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This article was published 26/2/2010 (2402 days ago), so information in it may no longer be current.
Winter Park Resort
THERE'S a familiar saying among alpine ski enthusiasts: no friends on a powder day.
When it's been dumping glorious, fluffy snowflakes for hours on end and the lines at the lifts are growing longer by the minute, it's easy to adopt an every-skier-for-themselves attitude.
Such was the experience during a visit to Colorado's Winter Park Resort last season. The closest ski resort to Denver, a little more than an hour's drive away, was in prime condition for powder hounds.
After spending our first run continually waiting for the third member of our group to catch up, my Colorado acquaintance and I decided to let our jovial British ski companion fend for himself.
Following a couple of sweet runs close to the base of the village, Holly Johnson suggested we venture over to an area she had skied many times during her college days and still returns to every year.
The resort boasts 145 trails spread over four adjacent areas: Winter Park, Mary Jane, Vasquez Cirque and Vasquez Ridge. While there is a whole bunch of terrain available for all levels of skiers and riders to explore, I was eager to check out Mary Jane's bumps. Mary Jane is renowned for its steep and deep runs covered in Volkswagen-size moguls, and the area definitely lived up to its billing.
The conditions were great for Holly, an excellent skier who back in the day spent time living the dream as a ski bum at Steamboat, another great Colorado getaway. But they were ideal for me, a raised-in-Manitoba skier who is lucky to get 10 days a year on the slopes. Moguls aren't my forté, but when they're covered in a couple of feet of fresh flakes it's a blast blasting down a challenging bump run, even if the style is somewhat lacking.
We only had the morning to ski, but made the most of if by bashing through the snow down runs with names like Outhouse, Runaway, Cannonball and Railbender, finally calling it a day when the thighs were screaming for some relief.
We happened to be at Winter Park during the Mary Jane Birthday Weekend. Winter Park's most legendary mountain, named in honour of a late-1800s lady of the evening, turned 33, so the resort and the adjoining small town (pop. 720) of the same name were hopping. The Winter Park-Fraser Valley Chamber of Commerce hosts the annual weekend birthday celebration at the end of January. Events include a fireworks display, parade, snowshoe trek, Chef's Cup Dinner and Dance, Mary Jane Look-a-Like Contest, and live music.
The bars, restaurants and some of the slopes were crowded, but the lift lines weren't too bad. The resort's 26 lifts can carry an incredible 40,000 skiers/riders per hour. The arsenal includes two high-speed six-packs, one of which takes you to 12,060 feet at the top of Parsenn Bowl and is the highest six-pack in North America.
Many of the resort's runs carry names that harken back to the Wild West days when people travelled via stagecoach or steam-engine locomotive. A neat way to get to the resort is with the Winter Park Ski Train, which departs from Union Station in lower downtown Denver and pulls up right at the resort. The two-hour trip passes through 28 tunnels before reaching the final mountain underpass, the 10-kilometre-long Moffat Tunnel, the highest railroad tunnel in the U.S. and sixth longest in the world.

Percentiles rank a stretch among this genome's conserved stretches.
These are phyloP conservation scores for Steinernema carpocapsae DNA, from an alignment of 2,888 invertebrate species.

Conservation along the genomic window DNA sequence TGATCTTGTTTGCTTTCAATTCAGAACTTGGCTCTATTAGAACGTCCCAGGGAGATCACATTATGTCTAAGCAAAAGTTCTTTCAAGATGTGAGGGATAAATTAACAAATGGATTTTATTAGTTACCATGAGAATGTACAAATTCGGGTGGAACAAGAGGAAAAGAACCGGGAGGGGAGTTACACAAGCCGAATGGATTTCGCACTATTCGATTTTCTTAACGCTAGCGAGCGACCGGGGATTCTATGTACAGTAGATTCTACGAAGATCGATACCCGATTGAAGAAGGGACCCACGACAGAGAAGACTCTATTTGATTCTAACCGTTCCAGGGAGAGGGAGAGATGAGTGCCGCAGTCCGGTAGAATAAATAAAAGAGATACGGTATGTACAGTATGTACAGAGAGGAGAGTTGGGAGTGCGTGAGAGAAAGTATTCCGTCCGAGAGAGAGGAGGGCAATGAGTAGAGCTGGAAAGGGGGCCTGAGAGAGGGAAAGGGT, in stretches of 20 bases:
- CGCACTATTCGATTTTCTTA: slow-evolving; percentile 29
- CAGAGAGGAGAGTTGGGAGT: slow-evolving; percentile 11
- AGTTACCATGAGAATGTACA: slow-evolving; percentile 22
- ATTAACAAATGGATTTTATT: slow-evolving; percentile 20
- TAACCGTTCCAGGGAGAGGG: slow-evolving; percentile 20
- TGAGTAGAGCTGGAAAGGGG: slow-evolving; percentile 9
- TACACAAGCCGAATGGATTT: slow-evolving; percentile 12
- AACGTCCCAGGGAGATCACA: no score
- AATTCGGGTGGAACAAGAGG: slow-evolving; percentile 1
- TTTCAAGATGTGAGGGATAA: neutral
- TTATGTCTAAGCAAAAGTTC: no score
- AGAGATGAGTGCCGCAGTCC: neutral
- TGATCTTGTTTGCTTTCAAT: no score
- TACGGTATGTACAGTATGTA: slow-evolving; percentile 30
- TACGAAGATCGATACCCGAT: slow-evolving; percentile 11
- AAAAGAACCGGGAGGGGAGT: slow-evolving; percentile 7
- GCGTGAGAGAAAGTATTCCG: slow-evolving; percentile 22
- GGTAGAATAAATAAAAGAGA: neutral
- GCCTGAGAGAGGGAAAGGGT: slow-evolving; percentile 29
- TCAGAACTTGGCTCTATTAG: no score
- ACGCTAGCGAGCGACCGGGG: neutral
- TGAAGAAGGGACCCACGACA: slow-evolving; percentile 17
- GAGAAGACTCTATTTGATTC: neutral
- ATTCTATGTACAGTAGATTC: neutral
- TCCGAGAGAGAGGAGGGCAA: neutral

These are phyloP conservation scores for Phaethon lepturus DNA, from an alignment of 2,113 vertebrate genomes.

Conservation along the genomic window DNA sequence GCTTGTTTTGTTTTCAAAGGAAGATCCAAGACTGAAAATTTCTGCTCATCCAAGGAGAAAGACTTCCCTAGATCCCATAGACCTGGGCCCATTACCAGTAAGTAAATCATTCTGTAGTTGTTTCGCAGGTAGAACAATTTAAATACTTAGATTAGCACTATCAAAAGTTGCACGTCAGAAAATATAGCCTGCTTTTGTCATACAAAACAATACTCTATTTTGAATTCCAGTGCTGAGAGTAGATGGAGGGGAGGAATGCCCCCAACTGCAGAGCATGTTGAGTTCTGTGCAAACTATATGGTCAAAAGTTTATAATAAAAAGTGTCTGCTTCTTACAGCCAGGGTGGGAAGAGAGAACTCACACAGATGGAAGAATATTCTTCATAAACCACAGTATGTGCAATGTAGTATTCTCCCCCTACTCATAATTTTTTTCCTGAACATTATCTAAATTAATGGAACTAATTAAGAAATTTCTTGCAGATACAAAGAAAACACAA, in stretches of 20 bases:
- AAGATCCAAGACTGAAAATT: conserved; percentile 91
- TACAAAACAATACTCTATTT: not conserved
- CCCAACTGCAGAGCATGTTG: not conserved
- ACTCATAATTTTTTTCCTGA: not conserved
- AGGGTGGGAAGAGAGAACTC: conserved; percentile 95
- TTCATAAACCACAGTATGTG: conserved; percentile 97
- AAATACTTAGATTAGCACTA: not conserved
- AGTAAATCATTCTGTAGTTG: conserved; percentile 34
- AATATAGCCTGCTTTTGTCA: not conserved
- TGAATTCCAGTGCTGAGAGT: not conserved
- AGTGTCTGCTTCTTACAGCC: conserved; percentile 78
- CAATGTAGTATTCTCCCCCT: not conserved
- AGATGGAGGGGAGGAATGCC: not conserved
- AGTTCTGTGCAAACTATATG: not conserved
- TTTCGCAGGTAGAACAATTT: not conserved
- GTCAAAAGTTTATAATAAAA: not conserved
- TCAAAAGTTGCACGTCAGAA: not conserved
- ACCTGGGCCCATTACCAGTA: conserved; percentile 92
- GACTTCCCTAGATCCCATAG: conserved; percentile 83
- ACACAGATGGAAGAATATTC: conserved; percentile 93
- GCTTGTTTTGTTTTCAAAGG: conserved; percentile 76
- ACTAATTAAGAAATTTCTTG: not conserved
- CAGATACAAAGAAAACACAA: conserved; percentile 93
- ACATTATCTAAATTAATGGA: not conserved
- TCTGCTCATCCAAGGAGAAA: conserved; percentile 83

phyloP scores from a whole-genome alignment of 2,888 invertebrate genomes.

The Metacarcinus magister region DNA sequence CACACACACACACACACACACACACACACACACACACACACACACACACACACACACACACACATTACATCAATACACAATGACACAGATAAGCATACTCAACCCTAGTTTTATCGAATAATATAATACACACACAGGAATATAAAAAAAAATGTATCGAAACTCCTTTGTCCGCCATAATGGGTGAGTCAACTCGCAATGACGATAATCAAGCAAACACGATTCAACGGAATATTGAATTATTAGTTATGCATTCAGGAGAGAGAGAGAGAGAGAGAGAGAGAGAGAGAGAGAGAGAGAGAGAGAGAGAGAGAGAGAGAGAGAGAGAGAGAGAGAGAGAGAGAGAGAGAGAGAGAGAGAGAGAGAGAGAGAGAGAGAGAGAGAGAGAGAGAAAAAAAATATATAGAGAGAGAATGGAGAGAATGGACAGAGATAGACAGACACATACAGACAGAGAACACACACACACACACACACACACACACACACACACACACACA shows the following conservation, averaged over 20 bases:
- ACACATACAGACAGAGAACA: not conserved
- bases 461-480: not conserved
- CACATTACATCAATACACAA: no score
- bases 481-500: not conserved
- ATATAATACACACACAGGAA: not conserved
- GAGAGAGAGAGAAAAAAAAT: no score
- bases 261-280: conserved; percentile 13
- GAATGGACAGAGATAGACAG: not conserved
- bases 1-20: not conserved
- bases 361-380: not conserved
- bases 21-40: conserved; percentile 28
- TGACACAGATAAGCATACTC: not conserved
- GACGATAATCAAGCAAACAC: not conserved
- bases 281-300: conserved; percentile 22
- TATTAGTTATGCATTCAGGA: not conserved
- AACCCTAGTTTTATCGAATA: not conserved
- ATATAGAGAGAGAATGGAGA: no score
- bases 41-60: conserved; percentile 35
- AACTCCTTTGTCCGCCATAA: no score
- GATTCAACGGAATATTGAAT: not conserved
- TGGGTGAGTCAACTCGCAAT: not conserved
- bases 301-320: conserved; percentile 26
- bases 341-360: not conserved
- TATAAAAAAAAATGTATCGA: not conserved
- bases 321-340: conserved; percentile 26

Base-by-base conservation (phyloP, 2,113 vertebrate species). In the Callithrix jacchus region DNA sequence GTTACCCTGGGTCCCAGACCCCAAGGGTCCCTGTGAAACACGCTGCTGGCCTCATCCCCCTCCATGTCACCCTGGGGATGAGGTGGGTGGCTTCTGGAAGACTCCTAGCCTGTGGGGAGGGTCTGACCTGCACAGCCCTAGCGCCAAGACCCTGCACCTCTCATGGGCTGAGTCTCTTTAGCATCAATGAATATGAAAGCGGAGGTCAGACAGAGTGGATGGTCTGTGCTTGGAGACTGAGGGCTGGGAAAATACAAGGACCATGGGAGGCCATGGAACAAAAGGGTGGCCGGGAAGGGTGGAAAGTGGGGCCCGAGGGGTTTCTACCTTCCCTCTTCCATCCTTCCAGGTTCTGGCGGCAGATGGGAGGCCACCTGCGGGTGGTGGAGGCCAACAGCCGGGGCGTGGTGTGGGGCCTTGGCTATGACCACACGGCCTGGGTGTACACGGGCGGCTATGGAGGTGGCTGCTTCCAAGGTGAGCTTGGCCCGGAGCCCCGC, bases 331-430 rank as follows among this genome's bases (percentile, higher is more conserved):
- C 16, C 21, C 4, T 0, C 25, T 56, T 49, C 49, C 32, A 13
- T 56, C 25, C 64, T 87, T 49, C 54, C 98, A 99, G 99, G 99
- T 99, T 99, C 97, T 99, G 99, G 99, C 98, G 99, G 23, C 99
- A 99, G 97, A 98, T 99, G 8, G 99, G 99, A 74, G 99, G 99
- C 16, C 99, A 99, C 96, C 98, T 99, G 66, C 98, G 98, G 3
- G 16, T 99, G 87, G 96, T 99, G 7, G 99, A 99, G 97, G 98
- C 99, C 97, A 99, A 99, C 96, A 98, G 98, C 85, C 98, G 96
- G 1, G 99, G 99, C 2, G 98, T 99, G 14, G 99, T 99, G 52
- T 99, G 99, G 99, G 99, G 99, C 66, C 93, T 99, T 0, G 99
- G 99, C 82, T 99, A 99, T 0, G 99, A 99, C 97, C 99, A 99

Winter Park (the town) was first settled in 1923 to serve as a construction camp during construction of the Moffat Tunnel. The City of Denver purchased the abandoned camp in 1939 for development into a winter recreation area for city dwellers. The ski resort opened in January 1940 with just one rope tow.
Along with some of the best bump runs in North America, Winter Park is also home to the non-profit National Sports Center for the Disabled, the largest program of its kind in the world.
Owned by mega-resort developer Intrawest, which counts Steamboat, Mont Tremblant and Whistler Blackcomb among its many holdings, Winter Park has undergone a recent expansion. An investment of US$100 million has resulted in a completely new village at Winter Park. In addition, the resort's terrain has been transformed over the past five years thanks to a $40-million investment in four new chairlifts, terrain expansion and upgrades to dining options.
There is a vast assortment of accommodations, with over 150 different lodging properties to choose from. We stayed at the Zephyr Mountain Lodge, a luxurious condo-style hotel conveniently located just steps from a chairlift.
While our media group's brief stay at Winter Park Resort amounted to two nights and about two days worth of skiing spread over three days, I was left with the impression that there was much more terrain worth exploring in this Colorado Rockies gem.
Devil's Thumb Ranch
FOR a different Rocky Mountain-high experience, we spent a couple of relaxing days at the Fanch ranch.
Devil's Thumb Ranch -- owned by Colorado billionaires Bob and Suzanne Fanch -- is a little slice of heaven nestled at the foot of the Continental Divide, about a 15-minute drive west of Winter Park.
About a decade ago, the Fanches purchased some 5,000 acres of land in a sparsely populated area known as Tabernash. In doing so, they saved the pristine property from possibly being sold to a group of golf course/residential subdivision developers.
Bob Fanch grew up near the Adirondack Mountains of New York and dreamed of building a lodge with the grand scale he remembered not only in the Adirondacks but also in national parks across the country.